Shelby Lynne – Revelation Road (Deluxe Edition) (review)

Shelby Lynne – Revelation Road – Deluxe Edition (Everso) review

Typically, by the time an artist writes, records, and then begins to promote an album, they’re already well on their way to their next project.  But, Revelation Road isn’t a typical record for Shelby Lynne: it’s a deeply personal affair, where she tackled many of her demons of the past head on.  We compared it to both John Lennon’s Plastic Ono Band and McCartney’s debut in our initial review back in 2011 – Lennon in its catharsis, McCartney in its stone-cold individuality – she played all the instruments herself.

So, no one will fault her for choosing to dwell a little longer on it with Revelation Road Deluxe Edition, a set that digs even deeper into the project, featuring songs that were left off the original album, a live DVD filmed in England, an audio-only acoustic show at McCabe’s Guitar Shop, and even a documentary on the making of the album.

First, the extra tracks here not only stand up to the already-released material – they’re so good, it makes you wonder why any of them were left off the proper album.  Though Lynne is considered primarily a country singer, she lays down a bone-chilling acoustic blues on “That’s What It Means.”  These songs, with just her voice and guitar, are laid threadbare, leaving nothing to hide behind.  “It Ain’t Your Land Mama” showcases some very soulful singing.  And, Lynne has gotten better on guitar as well –  “Between the Rows” features some surprising lead licks.  She’s included a few acoustic versions of songs already on Revelation Road.  “Heaven’s Only Days Down the Road,” the harrowing story of Lynne’s parents’ murder/suicide is almost too much to bear in this acoustic rendition.

The set comes with a short documentary, “The Making of Revelation Road,” which shows just how intimate this recording process really was.  As we see scenes of Lynne’s dogs crawling over her while she’s trying to nail a guitar part, we realize that this is done at her home studio.  The only other person present is her engineer. Everything else is her. It’s one thing to read that Lynne played all the instruments on this album.  It’s another thing entirely to watch her lay all those instruments down. There’s a part where she’s having trouble with a vocal for “You and Me,” gets exacerbated, stomps her feet and says “fuck it.” It’s something that happens to all recording musicians, but very few are candid enough to let us witness. Toward the end of the documentary, we hear Lynne’s angelic voice, echoed from another room.  As the camera follows the music down the hall, we find her sitting at her desk, ball cap covering her curly blonde hair, strumming “Even Angels.”  And, we envy the dogs who get to hear this sort of beautiful music on a daily basis.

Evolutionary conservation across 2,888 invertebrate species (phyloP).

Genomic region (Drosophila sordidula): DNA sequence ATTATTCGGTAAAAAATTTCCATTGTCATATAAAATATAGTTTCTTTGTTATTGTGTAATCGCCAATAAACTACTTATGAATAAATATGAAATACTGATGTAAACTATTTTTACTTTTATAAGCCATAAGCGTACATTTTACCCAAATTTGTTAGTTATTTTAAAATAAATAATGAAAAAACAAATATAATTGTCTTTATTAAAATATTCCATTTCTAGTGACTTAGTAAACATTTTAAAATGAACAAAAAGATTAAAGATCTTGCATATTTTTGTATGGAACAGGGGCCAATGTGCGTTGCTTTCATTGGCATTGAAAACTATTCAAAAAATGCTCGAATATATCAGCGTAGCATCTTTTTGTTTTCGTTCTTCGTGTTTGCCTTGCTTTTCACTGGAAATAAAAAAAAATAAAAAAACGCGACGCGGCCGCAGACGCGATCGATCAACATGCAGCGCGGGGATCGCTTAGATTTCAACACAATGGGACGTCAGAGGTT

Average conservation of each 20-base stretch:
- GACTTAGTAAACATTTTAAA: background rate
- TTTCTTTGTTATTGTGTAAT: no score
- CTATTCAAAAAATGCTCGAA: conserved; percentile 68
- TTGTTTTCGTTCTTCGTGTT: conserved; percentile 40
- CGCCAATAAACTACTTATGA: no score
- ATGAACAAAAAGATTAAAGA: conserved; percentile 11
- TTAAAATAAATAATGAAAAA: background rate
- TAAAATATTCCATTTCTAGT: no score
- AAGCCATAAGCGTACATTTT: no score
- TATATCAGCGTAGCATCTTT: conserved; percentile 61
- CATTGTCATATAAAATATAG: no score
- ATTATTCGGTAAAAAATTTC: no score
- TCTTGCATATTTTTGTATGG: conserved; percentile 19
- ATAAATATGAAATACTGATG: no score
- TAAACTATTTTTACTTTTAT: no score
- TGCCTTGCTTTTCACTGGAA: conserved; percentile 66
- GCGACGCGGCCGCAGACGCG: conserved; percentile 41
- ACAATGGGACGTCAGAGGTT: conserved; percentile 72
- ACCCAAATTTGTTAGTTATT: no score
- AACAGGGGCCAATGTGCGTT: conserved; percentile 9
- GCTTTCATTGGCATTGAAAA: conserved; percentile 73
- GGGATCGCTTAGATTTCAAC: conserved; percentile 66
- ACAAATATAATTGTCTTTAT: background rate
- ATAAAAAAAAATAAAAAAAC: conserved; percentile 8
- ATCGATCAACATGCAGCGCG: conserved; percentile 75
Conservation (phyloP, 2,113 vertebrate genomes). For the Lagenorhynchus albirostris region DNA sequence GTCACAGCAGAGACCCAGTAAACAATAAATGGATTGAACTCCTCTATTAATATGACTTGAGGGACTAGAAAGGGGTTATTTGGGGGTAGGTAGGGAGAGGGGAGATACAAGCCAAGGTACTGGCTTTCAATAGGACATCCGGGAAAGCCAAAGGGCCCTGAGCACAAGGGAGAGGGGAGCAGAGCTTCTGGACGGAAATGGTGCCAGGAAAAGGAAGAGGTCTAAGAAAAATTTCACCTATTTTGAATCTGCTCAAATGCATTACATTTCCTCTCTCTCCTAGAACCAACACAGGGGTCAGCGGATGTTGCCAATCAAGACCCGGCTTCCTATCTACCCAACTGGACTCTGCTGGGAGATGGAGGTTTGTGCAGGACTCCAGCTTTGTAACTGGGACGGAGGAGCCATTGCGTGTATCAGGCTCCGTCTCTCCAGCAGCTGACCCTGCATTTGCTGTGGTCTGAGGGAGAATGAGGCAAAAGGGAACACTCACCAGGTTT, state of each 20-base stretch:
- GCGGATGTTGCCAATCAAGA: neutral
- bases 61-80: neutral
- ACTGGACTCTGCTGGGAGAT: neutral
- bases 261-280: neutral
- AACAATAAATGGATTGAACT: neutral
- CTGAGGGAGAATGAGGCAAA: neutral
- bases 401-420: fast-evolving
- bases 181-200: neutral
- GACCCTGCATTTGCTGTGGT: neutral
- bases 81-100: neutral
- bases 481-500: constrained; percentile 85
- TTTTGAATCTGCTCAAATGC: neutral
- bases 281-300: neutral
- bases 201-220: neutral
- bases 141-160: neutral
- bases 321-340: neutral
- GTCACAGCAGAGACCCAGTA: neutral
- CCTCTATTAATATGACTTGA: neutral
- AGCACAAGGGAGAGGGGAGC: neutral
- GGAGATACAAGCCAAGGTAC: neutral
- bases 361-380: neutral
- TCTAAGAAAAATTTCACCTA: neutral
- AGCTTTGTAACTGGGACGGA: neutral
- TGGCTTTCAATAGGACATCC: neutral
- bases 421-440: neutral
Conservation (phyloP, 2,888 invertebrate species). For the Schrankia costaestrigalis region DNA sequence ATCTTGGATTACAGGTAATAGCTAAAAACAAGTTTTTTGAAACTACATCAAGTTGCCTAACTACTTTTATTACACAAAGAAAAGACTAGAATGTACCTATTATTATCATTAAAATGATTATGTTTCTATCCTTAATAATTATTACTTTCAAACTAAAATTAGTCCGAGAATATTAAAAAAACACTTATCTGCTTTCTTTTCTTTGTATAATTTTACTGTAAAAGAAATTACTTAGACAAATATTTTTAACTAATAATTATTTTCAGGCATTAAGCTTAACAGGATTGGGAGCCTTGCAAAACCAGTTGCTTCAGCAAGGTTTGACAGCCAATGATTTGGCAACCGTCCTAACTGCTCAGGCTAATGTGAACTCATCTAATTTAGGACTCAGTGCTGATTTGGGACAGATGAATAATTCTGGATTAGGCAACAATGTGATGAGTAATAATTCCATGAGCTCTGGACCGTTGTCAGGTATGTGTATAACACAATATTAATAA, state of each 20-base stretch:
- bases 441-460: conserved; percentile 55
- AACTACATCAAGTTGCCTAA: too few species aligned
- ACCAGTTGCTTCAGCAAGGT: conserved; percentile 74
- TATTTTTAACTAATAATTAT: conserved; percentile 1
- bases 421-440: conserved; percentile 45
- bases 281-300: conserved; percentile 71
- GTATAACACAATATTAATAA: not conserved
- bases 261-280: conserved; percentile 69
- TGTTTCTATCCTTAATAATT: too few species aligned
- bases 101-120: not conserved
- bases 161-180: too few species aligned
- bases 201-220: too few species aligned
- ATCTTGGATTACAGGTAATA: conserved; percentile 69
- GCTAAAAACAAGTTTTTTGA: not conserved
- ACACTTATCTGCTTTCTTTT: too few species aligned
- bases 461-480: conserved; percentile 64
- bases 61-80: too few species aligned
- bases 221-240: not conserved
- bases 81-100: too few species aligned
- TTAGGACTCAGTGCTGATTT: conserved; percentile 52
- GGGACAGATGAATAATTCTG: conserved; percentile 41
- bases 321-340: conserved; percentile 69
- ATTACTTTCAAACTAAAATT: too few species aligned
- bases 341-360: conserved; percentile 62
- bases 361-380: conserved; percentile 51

There are two live performances here, sharing similar setlists, yet each show has some very unique qualities.  The McCabe’s performance is audio-only – yet it’s the better of the two.  It’s intimate, and sounds like only a few hundred people at best in a cozy backroom.  The music and vocals are upfront, it’s like you’re in the room with her.  The way she holds out the word “June” during the third verse of “Johnny Met June” at the 1:47 mark is a thing of beauty.  She covers the majority of the songs from her new album, while also digging back into her rich catalog of material.  “Jesus on a Greyhound” really benefits from the stark treatment – originally appearing on the over-produced Love, Shelby, it sounded like a cross between Aerosmith and Alanis Morrisette.  Here, unembellished, the song is much more potent.  Lynne has actually become a better singer.  For evidence, check out her reading of “Leavin’” which originally appeared on her Grammy-winning I Am Shelby Lynne, from 2000.  But, while that version has a very smoky, spoken-word delivery, here her voice soars, imparting more pain, but also showing strength that she’ll make it no matter what.

The DVD was filmed in London’s Union Chapel, an old church from the 1800’s, in front of several thousand people.  Lynne seems more reverent in this once-holy place, saying “all those blacktop highways I drove with Mama and Sissy learning how to sing in the car got me to London, England tonight, so thank you.”  Her soaring voice fills the rafters of this old building, adding to the ambience.  It’s interesting to hear some tracks from her studio albums, like “Your Lies,” stripped down to their bare essence.  Even though it’s just her and a guitar onstage, she is still mesmerizing.

The deluxe set also comes with a booklet featuring lyrics to all the songs on Revelation Road.  And, while in interviews, Lynne is usually reluctant to delve into the meaning behind her lyrics, here she gives background into several of them.  While most “deluxe editions” are simply excuses to make you re-purchase what you already have, this set is a treasure trove for any fan of her music.

Shelby Lynne continues to show incredible growth as an artist with each new release – something seldom seen in a singer over 40.  Revelation Road – Deluxe Edition gives us the opportunity to focus a little closer on just how far she’s come.   –Tony Peters